Azerbaijan and North West Persia

(Posted on 09/06/16)

Azerbaijan and North West Persia

Today the political boundaries of this north-western region of along the watershed of the Caucasian mountains and the frontier rivers, Araks and Kura.  To the north, Azerbaijan was a Soviet republic, and to the south, Azerbaijan, a province of IraIran run approximately n, covers an area of approximately 40,000 square miles. However, although there are only about five million inhabitants, one can still speak of relatively dense population.  Large areas of the country cover uninhabitable mountain regions, and inhabitants, many of whom are descended from the Turkic tribes and speak a Turkic language, are therefore concentrated in the inhabitable steppes, river valleys and oases of the south Caucasian foothills.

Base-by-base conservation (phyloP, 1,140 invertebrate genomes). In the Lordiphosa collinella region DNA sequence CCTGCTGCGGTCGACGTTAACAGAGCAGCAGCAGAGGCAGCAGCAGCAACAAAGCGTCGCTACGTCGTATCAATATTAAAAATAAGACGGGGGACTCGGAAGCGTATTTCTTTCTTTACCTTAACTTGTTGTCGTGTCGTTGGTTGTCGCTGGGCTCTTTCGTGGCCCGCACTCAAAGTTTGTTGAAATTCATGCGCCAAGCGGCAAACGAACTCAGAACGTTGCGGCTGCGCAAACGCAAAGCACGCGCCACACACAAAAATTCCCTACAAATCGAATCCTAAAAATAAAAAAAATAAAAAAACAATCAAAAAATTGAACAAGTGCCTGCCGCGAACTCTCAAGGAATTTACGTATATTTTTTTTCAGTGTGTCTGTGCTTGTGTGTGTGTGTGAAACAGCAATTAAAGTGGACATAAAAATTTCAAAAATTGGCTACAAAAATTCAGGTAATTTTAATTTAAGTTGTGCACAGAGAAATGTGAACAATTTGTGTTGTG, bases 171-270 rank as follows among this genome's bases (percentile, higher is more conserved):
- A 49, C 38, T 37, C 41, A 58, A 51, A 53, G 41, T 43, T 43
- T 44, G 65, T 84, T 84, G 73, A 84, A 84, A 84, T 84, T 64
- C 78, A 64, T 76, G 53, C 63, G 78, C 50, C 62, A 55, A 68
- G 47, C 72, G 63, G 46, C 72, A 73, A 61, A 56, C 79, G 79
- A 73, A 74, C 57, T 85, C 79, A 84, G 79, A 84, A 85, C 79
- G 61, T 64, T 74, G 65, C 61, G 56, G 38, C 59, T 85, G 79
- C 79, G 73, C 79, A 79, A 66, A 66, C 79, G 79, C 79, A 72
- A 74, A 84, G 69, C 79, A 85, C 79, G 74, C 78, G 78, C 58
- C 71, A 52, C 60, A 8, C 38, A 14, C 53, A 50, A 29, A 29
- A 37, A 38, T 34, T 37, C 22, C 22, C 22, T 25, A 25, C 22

The many different tribes of the region obtain their, not always secure, livelihoods from a variety of occupations: not only from agriculture, especially sheep farming and the manufacture of wool, leather and silk artifacts, but also from copper mining and the oil industry.  Carpet weaving has been a traditional occupation in Azerbaijan for hundreds, if not thousands of years, but the products of today's craftsmen cannot compare in artistry with those which were made in the 19th century and earlier.  Under the keen patronage of the cultured Safavid rulers works of art of incomparable value emerged from the early workshops, such as those of Tabriz.

The best known early carpet designs of northern Azerbaijan are those of the early 'Dragon' carpet. However, even before these were produced, the court workshops of Tabriz in the south are credited with carpets which employed all the designs of the orient.

In more recent times, the most important provenances of typical Azerbaijan and north west Persian carpet weaving are: Ahar, Ardabil, Bakhshaish, Heriz, Karaja, Meshkin, Sanjan, and Tabriz.